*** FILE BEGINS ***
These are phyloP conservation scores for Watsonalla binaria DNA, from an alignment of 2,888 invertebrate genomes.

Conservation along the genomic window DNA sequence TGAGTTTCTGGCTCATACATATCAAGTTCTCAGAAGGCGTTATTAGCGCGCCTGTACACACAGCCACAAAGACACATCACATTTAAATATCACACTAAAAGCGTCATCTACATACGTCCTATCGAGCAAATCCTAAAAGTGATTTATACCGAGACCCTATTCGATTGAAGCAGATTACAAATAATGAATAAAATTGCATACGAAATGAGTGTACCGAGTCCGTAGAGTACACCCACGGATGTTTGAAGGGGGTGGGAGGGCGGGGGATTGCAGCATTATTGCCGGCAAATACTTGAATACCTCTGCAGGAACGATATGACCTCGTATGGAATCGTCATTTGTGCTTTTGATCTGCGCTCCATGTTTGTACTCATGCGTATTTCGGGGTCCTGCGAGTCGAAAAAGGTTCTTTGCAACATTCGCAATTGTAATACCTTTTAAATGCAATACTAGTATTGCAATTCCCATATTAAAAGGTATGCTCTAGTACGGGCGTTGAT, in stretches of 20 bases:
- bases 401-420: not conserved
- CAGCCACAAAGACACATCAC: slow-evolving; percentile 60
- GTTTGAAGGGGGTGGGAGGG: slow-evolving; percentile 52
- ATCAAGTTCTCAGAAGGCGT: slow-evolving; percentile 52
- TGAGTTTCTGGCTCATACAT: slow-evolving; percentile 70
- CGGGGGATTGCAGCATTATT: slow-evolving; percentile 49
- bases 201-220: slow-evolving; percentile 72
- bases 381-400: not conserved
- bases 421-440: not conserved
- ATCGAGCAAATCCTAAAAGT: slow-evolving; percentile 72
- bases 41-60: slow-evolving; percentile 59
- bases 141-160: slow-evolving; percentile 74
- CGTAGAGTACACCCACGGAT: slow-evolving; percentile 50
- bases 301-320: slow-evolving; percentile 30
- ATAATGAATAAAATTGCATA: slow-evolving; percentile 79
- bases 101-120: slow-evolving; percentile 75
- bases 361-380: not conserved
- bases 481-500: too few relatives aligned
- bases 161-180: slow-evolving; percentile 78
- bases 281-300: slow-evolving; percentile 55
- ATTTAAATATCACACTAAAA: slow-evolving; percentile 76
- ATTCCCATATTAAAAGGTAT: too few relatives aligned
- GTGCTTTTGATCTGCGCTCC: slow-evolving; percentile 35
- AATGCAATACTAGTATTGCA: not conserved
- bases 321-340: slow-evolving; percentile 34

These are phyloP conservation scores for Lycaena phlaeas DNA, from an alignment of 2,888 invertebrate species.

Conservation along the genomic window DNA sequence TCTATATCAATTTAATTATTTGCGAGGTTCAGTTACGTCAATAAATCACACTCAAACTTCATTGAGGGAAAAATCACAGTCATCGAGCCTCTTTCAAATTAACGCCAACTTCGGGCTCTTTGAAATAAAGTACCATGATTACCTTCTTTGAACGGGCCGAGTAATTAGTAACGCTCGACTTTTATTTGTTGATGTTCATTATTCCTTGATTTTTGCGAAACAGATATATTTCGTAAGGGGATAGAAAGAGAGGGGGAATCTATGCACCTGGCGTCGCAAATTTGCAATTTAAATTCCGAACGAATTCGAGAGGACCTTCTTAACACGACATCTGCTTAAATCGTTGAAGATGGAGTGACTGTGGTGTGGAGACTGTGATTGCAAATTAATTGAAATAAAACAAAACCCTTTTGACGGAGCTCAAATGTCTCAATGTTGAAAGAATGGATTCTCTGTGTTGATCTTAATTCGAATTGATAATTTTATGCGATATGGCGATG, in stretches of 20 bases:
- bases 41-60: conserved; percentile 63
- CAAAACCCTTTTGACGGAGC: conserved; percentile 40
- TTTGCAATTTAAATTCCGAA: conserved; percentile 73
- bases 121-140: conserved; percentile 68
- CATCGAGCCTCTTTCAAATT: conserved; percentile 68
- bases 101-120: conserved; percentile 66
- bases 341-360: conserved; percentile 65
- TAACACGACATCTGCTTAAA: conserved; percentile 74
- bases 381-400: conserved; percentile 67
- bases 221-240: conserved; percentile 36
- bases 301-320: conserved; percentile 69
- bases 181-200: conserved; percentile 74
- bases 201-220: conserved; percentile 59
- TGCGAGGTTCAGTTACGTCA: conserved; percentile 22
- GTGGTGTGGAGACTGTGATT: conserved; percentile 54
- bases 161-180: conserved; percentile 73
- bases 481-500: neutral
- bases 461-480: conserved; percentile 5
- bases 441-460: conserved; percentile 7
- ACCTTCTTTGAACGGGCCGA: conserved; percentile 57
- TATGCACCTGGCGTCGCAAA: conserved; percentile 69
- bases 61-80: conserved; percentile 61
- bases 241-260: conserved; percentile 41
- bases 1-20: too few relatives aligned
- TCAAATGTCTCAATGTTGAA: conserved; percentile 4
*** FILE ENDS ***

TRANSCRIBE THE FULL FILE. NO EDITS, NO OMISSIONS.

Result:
These are phyloP conservation scores for Watsonalla binaria DNA, from an alignment of 2,888 invertebrate genomes.

Conservation along the genomic window DNA sequence TGAGTTTCTGGCTCATACATATCAAGTTCTCAGAAGGCGTTATTAGCGCGCCTGTACACACAGCCACAAAGACACATCACATTTAAATATCACACTAAAAGCGTCATCTACATACGTCCTATCGAGCAAATCCTAAAAGTGATTTATACCGAGACCCTATTCGATTGAAGCAGATTACAAATAATGAATAAAATTGCATACGAAATGAGTGTACCGAGTCCGTAGAGTACACCCACGGATGTTTGAAGGGGGTGGGAGGGCGGGGGATTGCAGCATTATTGCCGGCAAATACTTGAATACCTCTGCAGGAACGATATGACCTCGTATGGAATCGTCATTTGTGCTTTTGATCTGCGCTCCATGTTTGTACTCATGCGTATTTCGGGGTCCTGCGAGTCGAAAAAGGTTCTTTGCAACATTCGCAATTGTAATACCTTTTAAATGCAATACTAGTATTGCAATTCCCATATTAAAAGGTATGCTCTAGTACGGGCGTTGAT, in stretches of 20 bases:
- bases 401-420: not conserved
- CAGCCACAAAGACACATCAC: slow-evolving; percentile 60
- GTTTGAAGGGGGTGGGAGGG: slow-evolving; percentile 52
- ATCAAGTTCTCAGAAGGCGT: slow-evolving; percentile 52
- TGAGTTTCTGGCTCATACAT: slow-evolving; percentile 70
- CGGGGGATTGCAGCATTATT: slow-evolving; percentile 49
- bases 201-220: slow-evolving; percentile 72
- bases 381-400: not conserved
- bases 421-440: not conserved
- ATCGAGCAAATCCTAAAAGT: slow-evolving; percentile 72
- bases 41-60: slow-evolving; percentile 59
- bases 141-160: slow-evolving; percentile 74
- CGTAGAGTACACCCACGGAT: slow-evolving; percentile 50
- bases 301-320: slow-evolving; percentile 30
- ATAATGAATAAAATTGCATA: slow-evolving; percentile 79
- bases 101-120: slow-evolving; percentile 75
- bases 361-380: not conserved
- bases 481-500: too few relatives aligned
- bases 161-180: slow-evolving; percentile 78
- bases 281-300: slow-evolving; percentile 55
- ATTTAAATATCACACTAAAA: slow-evolving; percentile 76
- ATTCCCATATTAAAAGGTAT: too few relatives aligned
- GTGCTTTTGATCTGCGCTCC: slow-evolving; percentile 35
- AATGCAATACTAGTATTGCA: not conserved
- bases 321-340: slow-evolving; percentile 34

These are phyloP conservation scores for Lycaena phlaeas DNA, from an alignment of 2,888 invertebrate species.

Conservation along the genomic window DNA sequence TCTATATCAATTTAATTATTTGCGAGGTTCAGTTACGTCAATAAATCACACTCAAACTTCATTGAGGGAAAAATCACAGTCATCGAGCCTCTTTCAAATTAACGCCAACTTCGGGCTCTTTGAAATAAAGTACCATGATTACCTTCTTTGAACGGGCCGAGTAATTAGTAACGCTCGACTTTTATTTGTTGATGTTCATTATTCCTTGATTTTTGCGAAACAGATATATTTCGTAAGGGGATAGAAAGAGAGGGGGAATCTATGCACCTGGCGTCGCAAATTTGCAATTTAAATTCCGAACGAATTCGAGAGGACCTTCTTAACACGACATCTGCTTAAATCGTTGAAGATGGAGTGACTGTGGTGTGGAGACTGTGATTGCAAATTAATTGAAATAAAACAAAACCCTTTTGACGGAGCTCAAATGTCTCAATGTTGAAAGAATGGATTCTCTGTGTTGATCTTAATTCGAATTGATAATTTTATGCGATATGGCGATG, in stretches of 20 bases:
- bases 41-60: conserved; percentile 63
- CAAAACCCTTTTGACGGAGC: conserved; percentile 40
- TTTGCAATTTAAATTCCGAA: conserved; percentile 73
- bases 121-140: conserved; percentile 68
- CATCGAGCCTCTTTCAAATT: conserved; percentile 68
- bases 101-120: conserved; percentile 66
- bases 341-360: conserved; percentile 65
- TAACACGACATCTGCTTAAA: conserved; percentile 74
- bases 381-400: conserved; percentile 67
- bases 221-240: conserved; percentile 36
- bases 301-320: conserved; percentile 69
- bases 181-200: conserved; percentile 74
- bases 201-220: conserved; percentile 59
- TGCGAGGTTCAGTTACGTCA: conserved; percentile 22
- GTGGTGTGGAGACTGTGATT: conserved; percentile 54
- bases 161-180: conserved; percentile 73
- bases 481-500: neutral
- bases 461-480: conserved; percentile 5
- bases 441-460: conserved; percentile 7
- ACCTTCTTTGAACGGGCCGA: conserved; percentile 57
- TATGCACCTGGCGTCGCAAA: conserved; percentile 69
- bases 61-80: conserved; percentile 61
- bases 241-260: conserved; percentile 41
- bases 1-20: too few relatives aligned
- TCAAATGTCTCAATGTTGAA: conserved; percentile 4